BETA

University president has ability to unify

When the job as president of Memphis State University opened to V. Lane Rawlins, it just "felt right."

The state Board of Regents in Tennesee voted unanimously last March to appoint him to the post. He assumed the position full time at the end of May.Five years in the South had spoiled the 6-foot-4-inch Westerner. He had grown fond of golfing during the mild winters and of seeing the azaleas blossom in the spring. More important, his service as bishop of the Tuscaloosa Ward, Bessemer Alabama Stake, had proved one of the pivotal experiences of his life.

Before accepting the job at Memphis State, Brother Rawlins considered two opportunities to lead universities in Montana and Washington. The opportunities appealed to him because accepting either job meant returning to his native Northwest.

For more than 17 years, he had worked at Washington State University - first as professor, then as department chairman and finally as vice provost. Now the university wanted him back to oversee academic affairs as the new provost.

But he could not rule out Montana State University, which was looking for a new president. Bozeman, Mont., was only 70 miles from his family cabin in Island Park, Idaho, and about twice that distance from his boyhood home of Labelle, Idaho.

The opportunity at Memphis State won out, however, because of the love he had developed for the South. The feeling was mutual. He received unanimous support from Memphis community leaders, faculty and students - diverse groups that usually fail to agree on anything, said Sam Ingram of the state Board of Regents.

In fact, Brother Rawlins' strength is bringing people together. As vice chancellor of academic affairs for the University of Alabama Systems, he helped unify the University of Alabama campuses in Tuscaloosa, Birmingham and Huntsville. As bishop, he helped to create a feeling of family among people from various economic, cultural, racial and geographical backgrounds. That was no small feat, declared former Bishop Legrand Hutchison, now a high councilor.

"The thing I thought [Brother Rawlins] was good at was being able to take a group of people who had very few common threads and make them one," Brother Hutchison said.

One of the keys to his effectiveness stemmed from his ability to make people feel like whatever contribution they made was valuable, said Jerry Izatt, Brother Rawlins' first counselor in the bishopric.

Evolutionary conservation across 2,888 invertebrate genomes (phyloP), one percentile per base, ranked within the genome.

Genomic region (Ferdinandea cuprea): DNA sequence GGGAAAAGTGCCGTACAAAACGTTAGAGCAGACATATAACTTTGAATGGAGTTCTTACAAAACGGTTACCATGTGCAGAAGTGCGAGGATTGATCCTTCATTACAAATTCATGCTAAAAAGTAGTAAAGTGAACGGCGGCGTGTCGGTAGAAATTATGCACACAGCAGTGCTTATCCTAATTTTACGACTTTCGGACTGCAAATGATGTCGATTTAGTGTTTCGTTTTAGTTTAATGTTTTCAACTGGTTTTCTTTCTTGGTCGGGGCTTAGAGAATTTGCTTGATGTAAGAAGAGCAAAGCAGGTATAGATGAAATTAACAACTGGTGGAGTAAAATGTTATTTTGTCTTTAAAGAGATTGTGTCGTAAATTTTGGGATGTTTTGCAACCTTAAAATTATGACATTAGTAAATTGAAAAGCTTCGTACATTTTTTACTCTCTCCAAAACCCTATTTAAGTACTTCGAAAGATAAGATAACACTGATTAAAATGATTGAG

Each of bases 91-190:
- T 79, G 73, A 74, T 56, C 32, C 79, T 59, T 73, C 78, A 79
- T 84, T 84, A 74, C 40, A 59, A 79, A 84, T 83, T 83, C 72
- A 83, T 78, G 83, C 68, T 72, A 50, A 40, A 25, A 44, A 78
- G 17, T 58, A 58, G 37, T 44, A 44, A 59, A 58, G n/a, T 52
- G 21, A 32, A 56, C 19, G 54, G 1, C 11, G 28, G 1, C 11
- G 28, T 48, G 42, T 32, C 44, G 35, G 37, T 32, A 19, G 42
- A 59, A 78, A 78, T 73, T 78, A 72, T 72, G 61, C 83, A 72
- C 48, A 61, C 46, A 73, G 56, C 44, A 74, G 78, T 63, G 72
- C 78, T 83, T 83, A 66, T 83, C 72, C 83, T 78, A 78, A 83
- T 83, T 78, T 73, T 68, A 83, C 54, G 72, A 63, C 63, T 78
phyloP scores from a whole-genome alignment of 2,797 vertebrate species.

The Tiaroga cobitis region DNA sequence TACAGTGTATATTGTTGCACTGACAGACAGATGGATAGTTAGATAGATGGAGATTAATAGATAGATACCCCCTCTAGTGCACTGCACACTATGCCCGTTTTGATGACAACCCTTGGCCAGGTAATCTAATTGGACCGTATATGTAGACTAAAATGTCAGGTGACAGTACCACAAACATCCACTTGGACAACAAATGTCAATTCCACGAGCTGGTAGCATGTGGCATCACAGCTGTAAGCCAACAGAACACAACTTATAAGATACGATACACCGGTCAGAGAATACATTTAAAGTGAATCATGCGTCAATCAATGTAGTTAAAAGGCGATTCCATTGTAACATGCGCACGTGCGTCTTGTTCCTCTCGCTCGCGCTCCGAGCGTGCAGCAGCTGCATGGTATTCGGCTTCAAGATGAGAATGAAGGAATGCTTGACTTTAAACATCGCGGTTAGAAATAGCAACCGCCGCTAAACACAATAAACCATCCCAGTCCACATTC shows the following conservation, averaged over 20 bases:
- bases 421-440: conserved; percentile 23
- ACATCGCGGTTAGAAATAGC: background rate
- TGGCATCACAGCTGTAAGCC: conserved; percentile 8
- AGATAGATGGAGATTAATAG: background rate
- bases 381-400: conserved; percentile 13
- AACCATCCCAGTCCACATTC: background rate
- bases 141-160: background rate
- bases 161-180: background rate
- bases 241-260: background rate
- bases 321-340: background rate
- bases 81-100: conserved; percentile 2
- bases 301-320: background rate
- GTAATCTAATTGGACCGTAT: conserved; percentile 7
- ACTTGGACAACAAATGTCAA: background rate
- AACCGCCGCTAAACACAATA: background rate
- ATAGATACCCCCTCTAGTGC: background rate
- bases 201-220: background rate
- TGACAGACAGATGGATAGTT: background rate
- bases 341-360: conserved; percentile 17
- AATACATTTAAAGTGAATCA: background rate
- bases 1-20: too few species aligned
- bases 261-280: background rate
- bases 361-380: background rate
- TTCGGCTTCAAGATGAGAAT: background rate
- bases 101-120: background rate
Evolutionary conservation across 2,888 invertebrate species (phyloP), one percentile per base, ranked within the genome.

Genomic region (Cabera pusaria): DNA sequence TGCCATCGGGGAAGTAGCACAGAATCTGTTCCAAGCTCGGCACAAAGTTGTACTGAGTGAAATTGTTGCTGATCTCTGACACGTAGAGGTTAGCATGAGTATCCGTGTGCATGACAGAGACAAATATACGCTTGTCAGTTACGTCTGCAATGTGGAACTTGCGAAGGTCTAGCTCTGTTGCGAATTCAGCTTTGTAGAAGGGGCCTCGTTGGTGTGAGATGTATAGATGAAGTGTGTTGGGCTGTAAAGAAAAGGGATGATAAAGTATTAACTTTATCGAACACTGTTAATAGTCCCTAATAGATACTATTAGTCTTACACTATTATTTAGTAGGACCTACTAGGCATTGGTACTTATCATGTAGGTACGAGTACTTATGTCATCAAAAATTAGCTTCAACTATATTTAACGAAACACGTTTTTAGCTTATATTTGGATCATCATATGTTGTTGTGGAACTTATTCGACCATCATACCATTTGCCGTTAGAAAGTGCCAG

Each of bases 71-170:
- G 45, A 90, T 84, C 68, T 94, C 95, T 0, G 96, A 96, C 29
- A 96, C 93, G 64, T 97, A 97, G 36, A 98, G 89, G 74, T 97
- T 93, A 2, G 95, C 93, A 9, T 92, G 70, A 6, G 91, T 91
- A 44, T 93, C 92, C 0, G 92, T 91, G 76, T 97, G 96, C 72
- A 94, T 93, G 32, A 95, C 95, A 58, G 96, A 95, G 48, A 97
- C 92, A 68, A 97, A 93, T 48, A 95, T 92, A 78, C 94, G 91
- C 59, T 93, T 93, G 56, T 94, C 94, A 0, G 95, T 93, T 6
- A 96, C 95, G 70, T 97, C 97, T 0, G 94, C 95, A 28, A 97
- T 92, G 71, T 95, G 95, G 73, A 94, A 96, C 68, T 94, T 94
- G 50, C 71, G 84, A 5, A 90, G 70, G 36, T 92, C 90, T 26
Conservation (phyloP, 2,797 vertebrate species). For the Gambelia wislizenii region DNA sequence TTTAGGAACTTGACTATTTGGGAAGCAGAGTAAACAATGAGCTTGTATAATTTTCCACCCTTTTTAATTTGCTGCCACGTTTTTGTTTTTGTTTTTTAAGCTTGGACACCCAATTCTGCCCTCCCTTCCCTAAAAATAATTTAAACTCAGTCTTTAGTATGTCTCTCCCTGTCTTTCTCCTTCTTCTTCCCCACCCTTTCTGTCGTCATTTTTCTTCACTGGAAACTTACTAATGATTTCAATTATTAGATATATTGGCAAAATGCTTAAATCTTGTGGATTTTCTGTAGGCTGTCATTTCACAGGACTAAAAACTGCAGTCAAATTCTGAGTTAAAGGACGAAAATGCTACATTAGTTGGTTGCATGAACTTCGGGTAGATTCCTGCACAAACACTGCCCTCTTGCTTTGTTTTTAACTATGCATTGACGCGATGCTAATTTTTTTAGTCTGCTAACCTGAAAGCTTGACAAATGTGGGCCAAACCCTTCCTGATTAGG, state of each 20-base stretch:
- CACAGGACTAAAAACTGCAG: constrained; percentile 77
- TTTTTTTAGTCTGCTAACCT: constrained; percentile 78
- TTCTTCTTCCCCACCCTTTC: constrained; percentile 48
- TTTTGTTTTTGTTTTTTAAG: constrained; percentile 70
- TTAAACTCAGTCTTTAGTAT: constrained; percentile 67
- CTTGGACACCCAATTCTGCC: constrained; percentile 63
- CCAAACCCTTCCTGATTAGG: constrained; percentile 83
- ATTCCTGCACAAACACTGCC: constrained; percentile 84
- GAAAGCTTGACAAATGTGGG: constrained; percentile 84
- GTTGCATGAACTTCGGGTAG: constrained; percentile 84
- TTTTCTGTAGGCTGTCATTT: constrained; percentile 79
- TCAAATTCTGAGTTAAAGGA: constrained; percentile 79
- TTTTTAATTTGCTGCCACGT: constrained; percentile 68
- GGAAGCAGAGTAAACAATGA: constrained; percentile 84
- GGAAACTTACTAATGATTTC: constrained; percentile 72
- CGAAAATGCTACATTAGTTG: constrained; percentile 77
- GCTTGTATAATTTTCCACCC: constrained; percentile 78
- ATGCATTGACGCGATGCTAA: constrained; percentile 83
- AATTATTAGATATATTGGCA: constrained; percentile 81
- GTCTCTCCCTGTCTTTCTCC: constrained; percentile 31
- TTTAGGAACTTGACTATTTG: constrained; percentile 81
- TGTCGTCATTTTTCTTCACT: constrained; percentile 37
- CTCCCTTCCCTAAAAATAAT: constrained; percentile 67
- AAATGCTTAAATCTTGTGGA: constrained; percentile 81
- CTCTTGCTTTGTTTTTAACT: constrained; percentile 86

"He also has this sort of down-home quality that he could defuse a tense situation and make it appear very natural and spontaneous," said Brother Izatt, a laser physicist at the university.

The new Memphis State president attributes this "down-home quality" to a "wonderful" childhood. He grew up on a farm bordering the South Fork of the Snake River in south-central Idaho. His father worked the fields and his mother taught school.

"My dad and I didn't play ball together, and we didn't go fishing together," he recalled. "What we did do together was work - we milked cows, dug ditches and built fences."

The lessons learned from these experiences on the farm left lasting impressions. For example, he recalled a day when he built 100 yards of fence by himself.

"Dad came out the next day and sighted down the fence," the son remembered. "It wasn't a lot out of line - only a couple of zigs and zags. But he said, `This fence is going to be around for 25 years, and every time you look at it, it will be crooked.' So we had to tear it out and do it over again. He was a great believer that if you are going to do something, do it well and do it right."

At home, his mother cultivated his mind. He read many of the classics, including The Yearling, Black Beauty, and everything by Robert Louis Stevenson. His maternal grandparents also emphasized reading. In fact, his Grandfather Brown read books while irrigating, often coming home soaked because he kept on reading even after the water had surrounded him.